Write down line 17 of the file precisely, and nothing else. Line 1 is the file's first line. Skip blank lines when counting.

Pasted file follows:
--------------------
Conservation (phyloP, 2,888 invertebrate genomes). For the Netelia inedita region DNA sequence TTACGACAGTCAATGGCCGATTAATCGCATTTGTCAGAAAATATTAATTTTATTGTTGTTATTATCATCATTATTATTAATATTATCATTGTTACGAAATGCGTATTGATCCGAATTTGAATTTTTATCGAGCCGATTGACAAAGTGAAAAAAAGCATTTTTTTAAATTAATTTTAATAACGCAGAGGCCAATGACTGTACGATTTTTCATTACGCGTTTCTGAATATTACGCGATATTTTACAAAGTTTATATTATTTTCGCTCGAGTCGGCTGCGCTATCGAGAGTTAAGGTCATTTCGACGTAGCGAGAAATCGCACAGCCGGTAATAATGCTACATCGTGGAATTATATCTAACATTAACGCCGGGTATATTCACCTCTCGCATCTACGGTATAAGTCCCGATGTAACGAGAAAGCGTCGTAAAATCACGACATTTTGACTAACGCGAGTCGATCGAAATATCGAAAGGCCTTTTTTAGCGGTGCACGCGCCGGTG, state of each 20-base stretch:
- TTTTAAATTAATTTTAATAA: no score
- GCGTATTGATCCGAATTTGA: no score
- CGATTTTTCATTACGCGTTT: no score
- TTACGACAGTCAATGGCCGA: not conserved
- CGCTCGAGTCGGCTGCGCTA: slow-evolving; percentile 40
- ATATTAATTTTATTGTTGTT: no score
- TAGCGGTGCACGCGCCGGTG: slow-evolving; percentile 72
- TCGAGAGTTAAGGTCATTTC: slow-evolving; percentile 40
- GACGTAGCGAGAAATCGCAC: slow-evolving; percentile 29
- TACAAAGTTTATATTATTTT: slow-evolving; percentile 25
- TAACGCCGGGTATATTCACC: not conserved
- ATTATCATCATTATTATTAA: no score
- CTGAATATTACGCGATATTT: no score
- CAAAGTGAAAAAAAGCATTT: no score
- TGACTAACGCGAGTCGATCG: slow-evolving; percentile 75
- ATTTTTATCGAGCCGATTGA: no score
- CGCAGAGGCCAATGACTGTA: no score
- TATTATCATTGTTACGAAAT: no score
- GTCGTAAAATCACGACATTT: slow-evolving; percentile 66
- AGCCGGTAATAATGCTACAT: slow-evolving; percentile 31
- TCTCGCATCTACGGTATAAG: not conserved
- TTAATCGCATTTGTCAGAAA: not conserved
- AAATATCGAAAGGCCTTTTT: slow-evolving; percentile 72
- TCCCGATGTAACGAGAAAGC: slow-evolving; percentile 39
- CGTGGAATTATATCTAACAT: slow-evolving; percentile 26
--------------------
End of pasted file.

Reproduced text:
- ATTTTTATCGAGCCGATTGA: no score